The Myth About Obamacare And Small Businesses

The new rules for providing employees health insurance only apply to a very tiny group of small firms

Affordable Care Act 101 Weekly Webinar SeriesNearly every opponent of health care reform has argued that the Affordable Care Act, known as Obamacare, will kill small businesses. But the new rules don’t apply to most small business. The employer mandate rule which forces firms to start providing insurance in 2014 pertains to companies with at least 50 full-time workers. But it applies only to 3% of America’s small businesses, reports CNN. That equals about 200,000 companies. As of 2010, there were roughly 5.7 million small employers, defined as those with fewer than 500 workers. Some 97% of them have fewer than 50 employees.

Complying with health care mandates can be costly. If those businesses with 50-plus workers don’t provide insurance they could face $40,000 in penalties and $2,000 for each additional full-time employee. However, nearly 96% of all of those businesses already do provide health insurance and most qualify under Obamacare’s requirements. Obamacare deems insurance unaffordable if it costs more than 9.5% of a worker’s income. More than 99% of those in work-sponsored plans have insurance that meets most Obamacare coverage standards, according to the latest studies.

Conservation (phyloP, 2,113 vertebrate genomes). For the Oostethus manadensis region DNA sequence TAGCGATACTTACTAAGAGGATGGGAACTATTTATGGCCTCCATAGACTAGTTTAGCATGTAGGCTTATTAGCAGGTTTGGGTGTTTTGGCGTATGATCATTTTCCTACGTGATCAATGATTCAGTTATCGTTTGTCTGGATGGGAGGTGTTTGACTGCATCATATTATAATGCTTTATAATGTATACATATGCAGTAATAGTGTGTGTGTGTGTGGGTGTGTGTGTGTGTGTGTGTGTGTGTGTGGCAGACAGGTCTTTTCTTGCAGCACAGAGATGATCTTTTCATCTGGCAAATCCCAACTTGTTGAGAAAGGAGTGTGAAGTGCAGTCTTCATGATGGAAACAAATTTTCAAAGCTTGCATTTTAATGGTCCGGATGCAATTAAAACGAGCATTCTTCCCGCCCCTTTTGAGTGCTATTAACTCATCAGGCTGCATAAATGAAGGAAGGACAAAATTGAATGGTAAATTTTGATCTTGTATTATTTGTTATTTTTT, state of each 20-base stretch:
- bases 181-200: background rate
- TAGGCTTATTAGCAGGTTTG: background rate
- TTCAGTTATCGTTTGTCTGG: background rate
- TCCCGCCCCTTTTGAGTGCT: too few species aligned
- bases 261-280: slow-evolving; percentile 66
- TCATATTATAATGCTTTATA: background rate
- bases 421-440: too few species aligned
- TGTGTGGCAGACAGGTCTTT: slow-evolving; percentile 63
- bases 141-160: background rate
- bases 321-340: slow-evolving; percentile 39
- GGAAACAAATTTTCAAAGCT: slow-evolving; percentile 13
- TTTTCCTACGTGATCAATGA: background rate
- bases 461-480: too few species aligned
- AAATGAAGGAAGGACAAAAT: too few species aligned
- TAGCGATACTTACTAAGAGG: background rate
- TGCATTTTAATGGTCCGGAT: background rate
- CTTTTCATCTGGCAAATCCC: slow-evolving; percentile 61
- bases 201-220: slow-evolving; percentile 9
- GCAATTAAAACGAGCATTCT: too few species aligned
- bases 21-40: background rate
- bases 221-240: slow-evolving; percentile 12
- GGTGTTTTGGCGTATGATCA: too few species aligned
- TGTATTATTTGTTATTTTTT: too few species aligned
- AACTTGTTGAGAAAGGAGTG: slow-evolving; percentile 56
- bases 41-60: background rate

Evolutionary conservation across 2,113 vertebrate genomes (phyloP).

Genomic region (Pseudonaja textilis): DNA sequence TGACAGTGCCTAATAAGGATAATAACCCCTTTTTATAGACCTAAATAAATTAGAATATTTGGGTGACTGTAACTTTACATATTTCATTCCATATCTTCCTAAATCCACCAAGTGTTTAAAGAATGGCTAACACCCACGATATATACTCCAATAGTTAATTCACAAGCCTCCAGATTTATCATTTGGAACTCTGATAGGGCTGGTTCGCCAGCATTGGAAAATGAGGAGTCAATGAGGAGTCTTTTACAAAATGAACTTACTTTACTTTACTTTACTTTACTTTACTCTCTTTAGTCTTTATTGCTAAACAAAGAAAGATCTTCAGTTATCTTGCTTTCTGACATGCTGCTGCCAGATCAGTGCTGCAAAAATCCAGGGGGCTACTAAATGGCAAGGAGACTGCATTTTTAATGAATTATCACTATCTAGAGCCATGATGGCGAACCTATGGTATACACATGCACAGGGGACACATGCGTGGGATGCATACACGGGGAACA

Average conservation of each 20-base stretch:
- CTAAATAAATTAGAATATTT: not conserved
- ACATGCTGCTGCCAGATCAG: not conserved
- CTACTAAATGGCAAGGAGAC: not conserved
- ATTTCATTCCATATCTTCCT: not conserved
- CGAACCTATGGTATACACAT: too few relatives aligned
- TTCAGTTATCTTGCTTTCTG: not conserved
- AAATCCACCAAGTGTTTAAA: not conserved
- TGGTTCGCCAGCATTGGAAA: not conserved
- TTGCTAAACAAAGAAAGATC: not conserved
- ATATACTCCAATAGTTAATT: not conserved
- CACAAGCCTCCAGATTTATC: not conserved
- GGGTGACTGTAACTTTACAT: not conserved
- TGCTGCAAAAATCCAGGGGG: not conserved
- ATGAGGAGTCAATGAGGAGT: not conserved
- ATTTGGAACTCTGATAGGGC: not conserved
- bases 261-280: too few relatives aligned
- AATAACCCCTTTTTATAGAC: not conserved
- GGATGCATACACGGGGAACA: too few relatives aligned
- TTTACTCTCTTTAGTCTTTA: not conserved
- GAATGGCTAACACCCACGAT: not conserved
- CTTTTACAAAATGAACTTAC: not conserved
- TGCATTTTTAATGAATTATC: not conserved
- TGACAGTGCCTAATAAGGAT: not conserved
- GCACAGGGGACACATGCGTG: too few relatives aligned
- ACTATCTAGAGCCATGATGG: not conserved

All in all, only a tiny sliver of the nation’s small businesses face the new rules and even fewer face any changes. Of the country’s 6.5 million workplaces, only 1% must actually start providing insurance next year.

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